Understand Postpartum Depression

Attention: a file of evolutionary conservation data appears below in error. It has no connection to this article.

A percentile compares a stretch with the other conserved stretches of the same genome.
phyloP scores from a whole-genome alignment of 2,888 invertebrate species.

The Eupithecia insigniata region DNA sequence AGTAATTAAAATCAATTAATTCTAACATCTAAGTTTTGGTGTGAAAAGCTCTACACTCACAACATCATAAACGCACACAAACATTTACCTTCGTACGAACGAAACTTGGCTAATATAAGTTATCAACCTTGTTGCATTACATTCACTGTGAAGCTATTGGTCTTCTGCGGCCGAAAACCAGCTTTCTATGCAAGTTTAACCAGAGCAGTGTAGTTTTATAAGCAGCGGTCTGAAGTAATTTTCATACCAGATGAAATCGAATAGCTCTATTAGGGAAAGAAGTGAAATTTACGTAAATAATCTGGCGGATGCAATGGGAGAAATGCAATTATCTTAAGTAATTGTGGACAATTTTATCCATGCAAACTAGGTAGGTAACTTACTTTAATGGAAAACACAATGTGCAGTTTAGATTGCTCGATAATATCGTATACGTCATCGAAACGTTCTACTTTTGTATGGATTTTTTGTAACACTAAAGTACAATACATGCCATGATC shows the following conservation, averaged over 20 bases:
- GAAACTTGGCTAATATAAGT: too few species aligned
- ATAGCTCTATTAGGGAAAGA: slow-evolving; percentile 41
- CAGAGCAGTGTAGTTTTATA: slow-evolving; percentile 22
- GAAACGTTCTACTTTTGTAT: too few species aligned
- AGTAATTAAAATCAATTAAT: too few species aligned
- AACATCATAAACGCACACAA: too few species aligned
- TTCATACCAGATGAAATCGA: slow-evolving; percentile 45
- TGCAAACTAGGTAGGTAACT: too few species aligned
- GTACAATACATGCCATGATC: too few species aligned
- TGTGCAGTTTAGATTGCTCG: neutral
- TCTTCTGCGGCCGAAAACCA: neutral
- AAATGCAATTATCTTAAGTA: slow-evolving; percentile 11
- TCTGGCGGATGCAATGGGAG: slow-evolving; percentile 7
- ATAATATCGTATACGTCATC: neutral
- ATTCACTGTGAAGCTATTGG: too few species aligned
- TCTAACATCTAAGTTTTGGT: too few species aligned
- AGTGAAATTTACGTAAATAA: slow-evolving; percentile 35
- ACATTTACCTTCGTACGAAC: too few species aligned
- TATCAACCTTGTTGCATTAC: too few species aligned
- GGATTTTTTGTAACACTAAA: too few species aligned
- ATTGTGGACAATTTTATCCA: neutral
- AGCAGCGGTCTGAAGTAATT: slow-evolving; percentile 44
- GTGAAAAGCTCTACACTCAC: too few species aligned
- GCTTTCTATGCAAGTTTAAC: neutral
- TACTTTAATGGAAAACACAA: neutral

In our child-adoring Western culture, one of the hardest forms of depression to understand is postpartum depression. This afflicts a high percentage of women, from all demographics and socio-economic situations, yet it still remains a deeply misunderstood condition. In a culture which sanctifies motherhood and waxes lyrical about the depth and joys of the mother-child bond, a mother who is depressed rather than suffused with nurturing happiness after the birth of her baby may seem like a worrying aberration. This is not the case. It is believed that postpartum depression is caused by changes in hormone levels following a birth, and it in no way means that your partner does not want or love her baby. If you are struggling to understand how to cope with postpartum depression at the same time as looking after the exhausting demands of a new baby, it may be a good idea to seek professional help or the support of friends and relatives. Above all, it is important not to judge or take out your frustrations upon the mother of your child. One of the worst things about postpartum depression is that sufferers often experience the lonely feeling that they have lost their personal identity beneath their new identity as mother of a child. This worries and distresses them at the same time as causing intense guilt for such an attitude. Try to treat them with the love and support you would have offered had they become depressed before giving birth, rather than castigating them for bad motherhood. Postpartum depression is a very lonely condition, as worrying for your partner as it is for you. Talking with your partner in a supporting, non-judgmental way can give you the opportunity to offer love, reassurance, and comfort.